Michele Kelemen

A former NPR Moscow bureau chief, Michele Kelemen now covers the State Department and Washington's diplomatic corps. Her reports can be heard on all NPR News programs, including Morning Edition and All Things Considered.

In her latest beat, Kelemen has been traveling with Secretary of State John Kerry and Hillary Clinton before him, tracking the Obama administration's broad foreign policy agenda from Asia to the Middle East. She also followed President Bush's Secretaries of State Condoleezza Rice and Colin Powell and was part of the NPR team that won the 2007 Alfred I. DuPont-Columbia University Award for coverage of the war in Iraq.

As NPR's Moscow bureau chief, Kelemen chronicled the end of the Yeltsin era and Vladimir Putin's consolidation of power. She recounted the terrible toll of the latest war in Chechnya, while also reporting on a lighter side of Russia, with stories about modern day Russian literature and sports.

Kelemen came to NPR in September 1998, after eight years working for the Voice of America. There, she learned the ropes as a news writer, newscaster and show host.

Michele earned her Bachelor's degree from the University of Pennsylvania and a Master's degree from the Johns Hopkins University School of Advanced International Studies in Russian and East European Affairs and International Economics.

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Middle East
5:08 am
Wed April 24, 2013

Syria Accused Of Repeatedly Using Chemical Weapons

Originally published on Sun April 28, 2013 8:51 am

Transcript

DAVID GREENE, HOST:

It's MORNING EDITION, from NPR News. Good morning. I'm David Greene.

STEVE INSKEEP, HOST:

And I'm Steve Inskeep. On one level, this story is about nothing more than a bit of diplomatic jargon.

GREENE: On a deeper level, though, the stakes could not be higher. President Obama's administration told Syria that using chemical weapons against Syrian rebels is a red line.

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Middle East
4:12 am
Sun April 14, 2013

Syria Conflict Brings Middle East Leaders To White House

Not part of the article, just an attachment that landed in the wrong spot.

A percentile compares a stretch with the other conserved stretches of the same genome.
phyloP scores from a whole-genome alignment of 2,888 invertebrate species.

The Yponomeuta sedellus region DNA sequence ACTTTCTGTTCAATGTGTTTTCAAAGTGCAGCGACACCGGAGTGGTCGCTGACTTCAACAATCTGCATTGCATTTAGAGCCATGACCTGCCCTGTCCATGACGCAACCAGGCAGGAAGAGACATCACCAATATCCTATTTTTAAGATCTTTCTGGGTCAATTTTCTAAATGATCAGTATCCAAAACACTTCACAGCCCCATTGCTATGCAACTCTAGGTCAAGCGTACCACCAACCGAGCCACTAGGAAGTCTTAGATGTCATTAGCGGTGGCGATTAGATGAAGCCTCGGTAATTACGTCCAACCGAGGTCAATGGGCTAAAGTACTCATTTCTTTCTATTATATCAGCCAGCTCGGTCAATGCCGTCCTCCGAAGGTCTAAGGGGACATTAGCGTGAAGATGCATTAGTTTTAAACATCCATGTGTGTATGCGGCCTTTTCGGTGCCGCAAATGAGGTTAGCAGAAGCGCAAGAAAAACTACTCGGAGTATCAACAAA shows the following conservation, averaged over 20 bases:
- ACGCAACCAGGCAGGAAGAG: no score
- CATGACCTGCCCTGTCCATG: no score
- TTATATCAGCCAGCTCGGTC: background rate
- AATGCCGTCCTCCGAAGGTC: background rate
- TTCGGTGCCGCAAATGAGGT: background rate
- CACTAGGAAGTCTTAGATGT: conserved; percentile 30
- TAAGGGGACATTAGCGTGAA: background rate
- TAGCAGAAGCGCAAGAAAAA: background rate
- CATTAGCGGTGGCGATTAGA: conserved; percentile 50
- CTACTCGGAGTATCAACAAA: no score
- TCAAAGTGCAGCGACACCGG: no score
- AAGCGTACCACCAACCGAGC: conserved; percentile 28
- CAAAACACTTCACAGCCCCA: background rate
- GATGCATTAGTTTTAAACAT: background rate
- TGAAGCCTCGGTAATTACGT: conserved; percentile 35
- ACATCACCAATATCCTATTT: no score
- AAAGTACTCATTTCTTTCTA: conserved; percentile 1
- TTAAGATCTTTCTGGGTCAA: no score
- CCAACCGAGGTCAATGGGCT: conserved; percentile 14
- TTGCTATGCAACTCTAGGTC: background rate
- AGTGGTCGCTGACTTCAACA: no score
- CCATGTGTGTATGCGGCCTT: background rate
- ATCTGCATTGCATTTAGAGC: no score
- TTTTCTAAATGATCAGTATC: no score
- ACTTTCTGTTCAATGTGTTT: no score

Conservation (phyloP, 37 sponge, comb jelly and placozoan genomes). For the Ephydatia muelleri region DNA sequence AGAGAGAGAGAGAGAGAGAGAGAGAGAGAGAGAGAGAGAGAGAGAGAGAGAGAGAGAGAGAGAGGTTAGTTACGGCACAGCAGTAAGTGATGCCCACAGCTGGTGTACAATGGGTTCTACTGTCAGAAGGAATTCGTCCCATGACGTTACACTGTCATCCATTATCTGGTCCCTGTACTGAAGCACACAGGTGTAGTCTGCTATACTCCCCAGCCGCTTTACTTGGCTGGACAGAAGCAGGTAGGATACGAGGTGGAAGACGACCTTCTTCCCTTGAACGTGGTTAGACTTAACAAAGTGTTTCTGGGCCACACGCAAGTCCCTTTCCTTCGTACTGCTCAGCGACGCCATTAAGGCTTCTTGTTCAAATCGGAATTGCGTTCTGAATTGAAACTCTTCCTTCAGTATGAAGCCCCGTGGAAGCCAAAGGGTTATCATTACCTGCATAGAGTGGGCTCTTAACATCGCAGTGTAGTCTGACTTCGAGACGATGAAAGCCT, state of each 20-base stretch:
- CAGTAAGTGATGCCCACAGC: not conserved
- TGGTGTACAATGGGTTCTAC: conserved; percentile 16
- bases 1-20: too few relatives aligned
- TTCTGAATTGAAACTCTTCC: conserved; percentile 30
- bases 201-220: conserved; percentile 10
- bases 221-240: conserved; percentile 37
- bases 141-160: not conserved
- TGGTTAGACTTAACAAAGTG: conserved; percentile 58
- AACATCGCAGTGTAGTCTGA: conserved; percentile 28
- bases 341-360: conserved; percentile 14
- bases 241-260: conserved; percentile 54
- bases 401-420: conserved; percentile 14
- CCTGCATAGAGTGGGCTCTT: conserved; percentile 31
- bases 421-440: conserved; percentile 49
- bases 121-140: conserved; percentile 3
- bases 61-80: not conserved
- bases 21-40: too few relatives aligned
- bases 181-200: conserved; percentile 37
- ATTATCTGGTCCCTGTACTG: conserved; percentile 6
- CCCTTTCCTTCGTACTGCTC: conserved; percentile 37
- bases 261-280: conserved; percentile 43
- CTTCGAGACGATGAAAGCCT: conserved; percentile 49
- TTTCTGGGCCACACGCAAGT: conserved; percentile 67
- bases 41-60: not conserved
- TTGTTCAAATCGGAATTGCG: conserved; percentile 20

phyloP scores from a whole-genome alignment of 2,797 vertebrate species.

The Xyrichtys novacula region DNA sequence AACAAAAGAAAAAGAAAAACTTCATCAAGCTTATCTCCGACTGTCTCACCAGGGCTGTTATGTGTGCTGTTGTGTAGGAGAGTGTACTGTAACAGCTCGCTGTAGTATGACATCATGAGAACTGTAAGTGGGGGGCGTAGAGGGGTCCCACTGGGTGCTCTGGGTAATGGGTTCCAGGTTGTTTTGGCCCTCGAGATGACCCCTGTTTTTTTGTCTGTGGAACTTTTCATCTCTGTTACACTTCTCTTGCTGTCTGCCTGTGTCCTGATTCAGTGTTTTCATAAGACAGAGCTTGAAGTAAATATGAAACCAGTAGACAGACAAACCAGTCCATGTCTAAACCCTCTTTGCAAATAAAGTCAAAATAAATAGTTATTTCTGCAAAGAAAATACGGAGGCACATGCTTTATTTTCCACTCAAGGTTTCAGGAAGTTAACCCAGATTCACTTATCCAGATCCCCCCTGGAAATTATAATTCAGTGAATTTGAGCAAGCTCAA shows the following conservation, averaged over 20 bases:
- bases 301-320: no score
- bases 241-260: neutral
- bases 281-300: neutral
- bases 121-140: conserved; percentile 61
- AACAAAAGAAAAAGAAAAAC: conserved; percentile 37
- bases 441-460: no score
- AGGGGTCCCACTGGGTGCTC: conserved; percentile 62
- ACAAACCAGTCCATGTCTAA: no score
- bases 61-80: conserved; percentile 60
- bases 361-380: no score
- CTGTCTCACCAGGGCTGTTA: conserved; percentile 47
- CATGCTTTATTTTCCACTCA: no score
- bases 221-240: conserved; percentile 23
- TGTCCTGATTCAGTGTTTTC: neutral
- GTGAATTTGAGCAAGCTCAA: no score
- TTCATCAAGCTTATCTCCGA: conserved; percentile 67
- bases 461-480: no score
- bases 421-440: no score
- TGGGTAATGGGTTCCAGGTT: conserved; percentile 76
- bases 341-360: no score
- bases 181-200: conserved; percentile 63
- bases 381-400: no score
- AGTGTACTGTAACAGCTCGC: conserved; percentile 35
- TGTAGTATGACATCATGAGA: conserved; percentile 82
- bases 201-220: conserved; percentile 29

A Syrian rebel patrols the area in the Sheikh Maqsud district of the northern city of Aleppo, on Thursday.
Dimitar Dilkoff AFP/Getty Images

Originally published on Thu April 25, 2013 2:54 pm

In the coming weeks, the Obama administration plays host to the leaders of several Middle Eastern nations, including the United Arab Emirates, Turkey, Qatar and Jordan.

They are coming, in part, to register their concerns about the ongoing violence in Syria and to nudge the Obama administration to do more to tip the balance in favor of the rebels trying to oust President Bashar Assad.

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Afghanistan
4:00 pm
Mon March 25, 2013

Kerry In Afghanistan To Smooth Over Latest Disputes

Originally published on Mon March 25, 2013 9:02 pm

Transcript

AUDIE CORNISH, HOST:

From NPR News, this is ALL THINGS CONSIDERED. I'm Audie Cornish.

Secretary of State John Kerry is in Afghanistan today. He's there smoothing over the latest dispute with President Hamid Karzai. The trip was unannounced, and Kerry arrived at a big moment, just as the U.S. was formally handing over Bagram prison to Afghan authorities. The fate of detainees is one of many thorny issues complicating relations with the Karzai government, as NPR's Michele Kelemen reports.

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Iraq
3:47 am
Mon March 25, 2013

Kerry Makes Stop In Iraq

Originally published on Sun March 31, 2013 7:23 am

Transcript

DAVID GREENE, HOST:

Secretary of State John Kerry is putting his diplomatic skills to the test this week. He is dealing with some difficult partners and trying to revive Israeli/Palestinian peace talks. Kerry spent the day yesterday in Baghdad. He's nudging the Iraqi government to stop letting Iran use Iraqi air space to send weapons into Syria. The United States does not have much leverage, however, as NPR's Michele Kelemen reports.

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Middle East
3:56 pm
Fri March 22, 2013

U.S. Stands Firm On Decision Not To Arm Syrian Rebels

Originally published on Thu March 28, 2013 6:17 pm

Transcript

ROBERT SIEGEL, HOST:

France and Britain want the European Union to lift an arms embargo on Syria. The reason? They want to help Syria's rebels topple Bashar al-Assad's regime. The U.S. says it won't stand in the way. But so far, the Obama administration has decided not to arm Syrian rebels and focus instead on diplomacy. Many analysts see this as a role reversal, as NPR's Michele Kelemen explains.

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